Pressure to be available 24/7 on social media is linked to depression, anxiety and poor sleep amongst teenagers.
Adolescents who are emotionally invested in social media have worse psychological well-being, a new study has found.
They typically felt under pressure to react and respond to texts and posts immediately.
Dr Cleland Woods, the study’s lead author, said:
“Adolescence can be a period of increased vulnerability for the onset of depression and anxiety, and poor sleep quality may contribute to this.
It is important that we understand how social media use relates to these.
Evidence is increasingly supporting a link between social media use and wellbeing, particularly during adolescence, but the causes of this are unclear.”
The study included 467 teenagers who were asked about their social media use and levels of anxiety and depression.
Dr Woods said:
“While overall social media use impacts on sleep quality, those who log on at night appear to be particularly affected.
This may be mostly true of individuals who are highly emotionally invested.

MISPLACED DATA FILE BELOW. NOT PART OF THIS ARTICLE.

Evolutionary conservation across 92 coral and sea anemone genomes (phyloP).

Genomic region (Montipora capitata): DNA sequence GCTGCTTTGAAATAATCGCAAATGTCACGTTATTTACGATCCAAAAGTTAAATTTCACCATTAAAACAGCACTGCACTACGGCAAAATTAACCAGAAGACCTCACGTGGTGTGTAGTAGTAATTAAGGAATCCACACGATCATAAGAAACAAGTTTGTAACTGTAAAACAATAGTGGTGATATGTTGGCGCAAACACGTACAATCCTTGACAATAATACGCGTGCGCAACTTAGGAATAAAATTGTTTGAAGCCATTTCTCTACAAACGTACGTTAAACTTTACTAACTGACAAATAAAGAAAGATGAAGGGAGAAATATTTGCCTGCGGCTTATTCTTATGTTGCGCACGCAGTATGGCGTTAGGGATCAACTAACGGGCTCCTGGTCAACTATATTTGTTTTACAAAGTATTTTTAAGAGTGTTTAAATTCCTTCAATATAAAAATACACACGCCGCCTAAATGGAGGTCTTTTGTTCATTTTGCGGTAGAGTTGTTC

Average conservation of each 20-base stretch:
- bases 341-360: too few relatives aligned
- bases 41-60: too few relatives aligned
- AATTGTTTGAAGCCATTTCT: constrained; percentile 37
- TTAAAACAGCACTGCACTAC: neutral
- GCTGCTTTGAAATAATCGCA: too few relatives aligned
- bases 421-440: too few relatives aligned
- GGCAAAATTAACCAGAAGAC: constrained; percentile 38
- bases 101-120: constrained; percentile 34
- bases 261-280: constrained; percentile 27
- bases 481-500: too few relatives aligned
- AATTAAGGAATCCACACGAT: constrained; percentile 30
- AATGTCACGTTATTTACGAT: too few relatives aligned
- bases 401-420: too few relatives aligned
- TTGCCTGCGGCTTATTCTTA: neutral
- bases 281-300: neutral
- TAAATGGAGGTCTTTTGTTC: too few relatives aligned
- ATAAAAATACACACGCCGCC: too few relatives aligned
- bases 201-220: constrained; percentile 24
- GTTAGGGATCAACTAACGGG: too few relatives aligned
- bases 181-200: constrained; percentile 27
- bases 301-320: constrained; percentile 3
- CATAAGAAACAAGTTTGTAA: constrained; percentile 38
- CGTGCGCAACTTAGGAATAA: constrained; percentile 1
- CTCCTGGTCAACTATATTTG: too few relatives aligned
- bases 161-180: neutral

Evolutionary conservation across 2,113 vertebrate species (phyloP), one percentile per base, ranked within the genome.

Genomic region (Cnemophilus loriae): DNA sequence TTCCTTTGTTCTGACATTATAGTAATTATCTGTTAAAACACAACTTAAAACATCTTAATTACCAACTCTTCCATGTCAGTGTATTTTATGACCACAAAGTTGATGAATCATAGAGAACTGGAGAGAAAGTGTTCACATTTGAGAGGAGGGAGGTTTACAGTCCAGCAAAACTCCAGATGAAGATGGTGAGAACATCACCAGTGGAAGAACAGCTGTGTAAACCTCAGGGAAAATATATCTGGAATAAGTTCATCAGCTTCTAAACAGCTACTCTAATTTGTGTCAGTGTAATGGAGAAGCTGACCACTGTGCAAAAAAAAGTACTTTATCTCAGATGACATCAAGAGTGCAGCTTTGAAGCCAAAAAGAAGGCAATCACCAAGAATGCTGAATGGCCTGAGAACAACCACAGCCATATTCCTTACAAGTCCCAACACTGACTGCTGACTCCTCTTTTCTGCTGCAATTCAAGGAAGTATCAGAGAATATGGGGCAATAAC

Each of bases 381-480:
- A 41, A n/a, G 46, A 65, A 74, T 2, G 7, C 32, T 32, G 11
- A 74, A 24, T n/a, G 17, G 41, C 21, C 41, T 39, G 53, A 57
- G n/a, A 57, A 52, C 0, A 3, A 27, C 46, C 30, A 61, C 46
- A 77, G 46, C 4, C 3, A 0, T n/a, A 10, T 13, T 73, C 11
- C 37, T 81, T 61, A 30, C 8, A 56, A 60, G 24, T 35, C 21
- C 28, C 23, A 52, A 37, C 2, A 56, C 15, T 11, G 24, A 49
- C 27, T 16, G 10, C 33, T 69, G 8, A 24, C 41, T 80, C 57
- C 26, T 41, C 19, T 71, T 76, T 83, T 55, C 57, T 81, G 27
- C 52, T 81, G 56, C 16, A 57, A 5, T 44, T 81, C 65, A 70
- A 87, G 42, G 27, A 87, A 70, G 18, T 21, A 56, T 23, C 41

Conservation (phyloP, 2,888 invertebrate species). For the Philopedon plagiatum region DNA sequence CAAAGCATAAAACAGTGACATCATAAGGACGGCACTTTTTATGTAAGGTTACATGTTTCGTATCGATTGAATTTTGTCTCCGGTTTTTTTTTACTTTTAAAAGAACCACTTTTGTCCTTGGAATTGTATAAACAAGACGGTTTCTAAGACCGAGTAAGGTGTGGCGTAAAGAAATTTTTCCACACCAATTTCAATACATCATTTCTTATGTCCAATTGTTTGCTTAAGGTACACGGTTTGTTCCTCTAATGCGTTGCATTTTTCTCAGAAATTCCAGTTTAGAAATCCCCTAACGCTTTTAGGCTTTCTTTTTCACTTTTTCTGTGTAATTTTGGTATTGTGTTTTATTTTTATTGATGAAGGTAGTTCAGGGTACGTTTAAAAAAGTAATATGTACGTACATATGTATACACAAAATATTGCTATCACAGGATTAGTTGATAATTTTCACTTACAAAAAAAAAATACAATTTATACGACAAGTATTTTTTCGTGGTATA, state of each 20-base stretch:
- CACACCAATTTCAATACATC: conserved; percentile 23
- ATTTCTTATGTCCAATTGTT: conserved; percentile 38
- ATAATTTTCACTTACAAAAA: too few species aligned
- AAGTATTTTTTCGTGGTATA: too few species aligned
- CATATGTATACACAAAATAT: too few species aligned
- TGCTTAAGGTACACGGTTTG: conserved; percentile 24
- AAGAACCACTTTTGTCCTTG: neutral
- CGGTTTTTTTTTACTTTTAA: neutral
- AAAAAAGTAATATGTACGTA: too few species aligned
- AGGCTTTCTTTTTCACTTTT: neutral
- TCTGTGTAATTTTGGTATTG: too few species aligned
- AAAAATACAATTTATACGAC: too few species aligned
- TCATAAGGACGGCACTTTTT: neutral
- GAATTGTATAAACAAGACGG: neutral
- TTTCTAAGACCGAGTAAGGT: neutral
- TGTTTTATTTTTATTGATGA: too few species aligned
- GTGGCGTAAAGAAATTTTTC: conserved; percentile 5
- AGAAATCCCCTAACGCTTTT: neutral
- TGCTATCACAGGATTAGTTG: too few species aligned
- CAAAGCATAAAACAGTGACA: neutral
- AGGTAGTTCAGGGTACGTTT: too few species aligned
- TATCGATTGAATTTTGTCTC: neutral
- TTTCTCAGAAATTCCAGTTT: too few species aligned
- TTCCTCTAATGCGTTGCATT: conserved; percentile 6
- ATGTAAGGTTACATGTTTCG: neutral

This means we have to think about how our kids use social media, in relation to time for switching off.”
The study was presented at the British Psychological Society annual conference 2015 in Manchester, UK.
About the author
Psychologist, Jeremy Dean, PhD is the founder and author of PsyBlog. He holds a doctorate in psychology from University College London and two other advanced degrees in psychology.
He has been writing about scientific research on PsyBlog since 2004. He is also the author of the book “Making Habits, Breaking Habits” (Da Capo, 2003) and several ebooks:
- Accept Yourself: How to feel a profound sense of warmth and self-compassion
- The Anxiety Plan: 42 Strategies For Worry, Phobias, OCD and Panic
- Spark: 17 Steps That Will Boost Your Motivation For Anything
- Activate: How To Find Joy Again By Changing What You Do
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